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“This youth groundswell has taken us off life-support.”

September 26, 2011

Years ago I sat at the back of a room full of agency, government and advocacy reps at a conference on youth engagement. One speaker after another wrung their hands at the challenges of finding young volunteers. Finally, one young man took the microphone. He said, “Youth need money. Pay the youth,” and sat down.

Good point! – a point that Tom Clement, Executive Director of the Co-operative Housing Federation of Toronto has known for years.

Tom was one of the first people to realize it was not enough to invest in buildings, staffing and governance systems.  To secure the future of the co-op housing sector, we needed to invest in diversity, and invest in youth.

In 2004, the Co-op Housing Federation of Toronto (CHFT)  launched its Diversity Scholarship Program. The program started with modest ambitions: to make a difference in one young co-op members’ life each year by enabling them to go to university or college. This year, 27 young co-op members were awarded $5,000 scholarships to attend the college or university of their choice.

Transforming individuals

As Clement hoped, the Diversity Scholarships have indeed “made a difference” in the lives of young people. Since 2004, over $700,000 has been awarded to over 140 scholarship recipients. This fall over 80 students will be attending school on a Diversity Scholarship; another 47 have graduated, and five went on to complete a second degree from Uof  T, York, Queens or Oxford.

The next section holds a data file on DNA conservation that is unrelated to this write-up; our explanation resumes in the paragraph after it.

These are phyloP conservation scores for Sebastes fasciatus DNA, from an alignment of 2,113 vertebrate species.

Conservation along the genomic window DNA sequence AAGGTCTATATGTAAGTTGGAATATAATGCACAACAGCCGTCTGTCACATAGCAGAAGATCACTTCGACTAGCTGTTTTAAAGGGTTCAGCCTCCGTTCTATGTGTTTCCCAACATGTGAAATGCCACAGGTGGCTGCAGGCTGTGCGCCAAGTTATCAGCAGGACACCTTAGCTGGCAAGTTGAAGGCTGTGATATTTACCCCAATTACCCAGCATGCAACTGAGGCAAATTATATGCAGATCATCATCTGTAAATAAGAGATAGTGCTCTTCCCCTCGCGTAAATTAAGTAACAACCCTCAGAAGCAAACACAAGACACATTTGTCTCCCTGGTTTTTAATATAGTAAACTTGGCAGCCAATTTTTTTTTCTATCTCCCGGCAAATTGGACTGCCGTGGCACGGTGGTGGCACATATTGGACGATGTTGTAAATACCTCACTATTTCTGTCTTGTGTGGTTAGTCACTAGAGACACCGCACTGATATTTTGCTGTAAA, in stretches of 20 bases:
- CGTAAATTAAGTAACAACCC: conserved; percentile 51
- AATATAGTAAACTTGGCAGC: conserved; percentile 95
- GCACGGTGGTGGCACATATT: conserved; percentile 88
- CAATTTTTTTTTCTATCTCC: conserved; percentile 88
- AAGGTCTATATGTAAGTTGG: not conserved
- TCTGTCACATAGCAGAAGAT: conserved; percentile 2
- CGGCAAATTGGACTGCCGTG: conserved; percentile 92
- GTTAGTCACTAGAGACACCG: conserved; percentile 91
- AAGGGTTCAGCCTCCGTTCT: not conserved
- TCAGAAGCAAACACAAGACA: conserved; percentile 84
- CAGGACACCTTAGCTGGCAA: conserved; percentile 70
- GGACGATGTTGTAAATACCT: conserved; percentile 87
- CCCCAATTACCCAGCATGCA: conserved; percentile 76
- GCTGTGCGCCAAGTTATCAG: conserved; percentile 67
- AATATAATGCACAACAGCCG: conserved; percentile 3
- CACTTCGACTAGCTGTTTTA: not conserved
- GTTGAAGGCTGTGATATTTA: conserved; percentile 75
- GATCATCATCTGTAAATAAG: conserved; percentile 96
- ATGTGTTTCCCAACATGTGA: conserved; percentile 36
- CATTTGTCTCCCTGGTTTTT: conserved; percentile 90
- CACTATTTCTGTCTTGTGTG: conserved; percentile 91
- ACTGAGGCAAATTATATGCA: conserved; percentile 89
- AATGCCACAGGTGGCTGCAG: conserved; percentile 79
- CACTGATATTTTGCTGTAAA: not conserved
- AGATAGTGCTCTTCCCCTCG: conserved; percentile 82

The scholarships are designed to maximize student success. The $5,000 award is spread between four years: $2000 in the first year, and $1000 in the following three years. A partnership with Credit Canada provides students with financial planning and budgeting advice; the YMCA helps students with life skills training, job interview preparation and strategies to get summer jobs. Drop out rates are very low. Those that must interrupt their studies have been able to resume their education with CHFT’s support.

Bringing the outside in

Success goes far beyond the benefits to individual students. It’s a success for the entire co-op sector.

The CHFT Diversity Scholarships have connected the co-op sector to the wider community.  The scholarships have attracted over 30 business and community sponsors. Eight Ontario colleges match Diversity Scholarships with up to $3,000 in additional funding. Guests invited to the spring awards ceremony come back every year. One of those guests, Mayor David Miller, was so moved that he created and continues to fund the Success Becomes You Scholarship for students whose education has been interrupted.

Rewarding contributions to the community

Unlike most scholarships, good grades are not the focus of the CHFT Diversity Scholarships. Contributions to the community are.

CHFT Board

The scholarship creates an incentive for youth to volunteer, but they also affirm the value of community. Recipients volunteer in everything from homework clubs to seniors’ homes. They are also emerging as leaders in the co-op movement, elected to their own co-op’s board of directors.

They have also joined the CHFT Board of Directors. Unlike many organizations that muse, “We really must recruit young members,” CHFT’s Board has succeeded. It now has five youth members — three of them scholarship winners .  And Cyesha Forde, the first scholarship winner to be elected to CHFT’s Board has completed her term and now, along with scholarship winner Anjala Kulasegaram, sit on the CHFT Charitable Fund Board.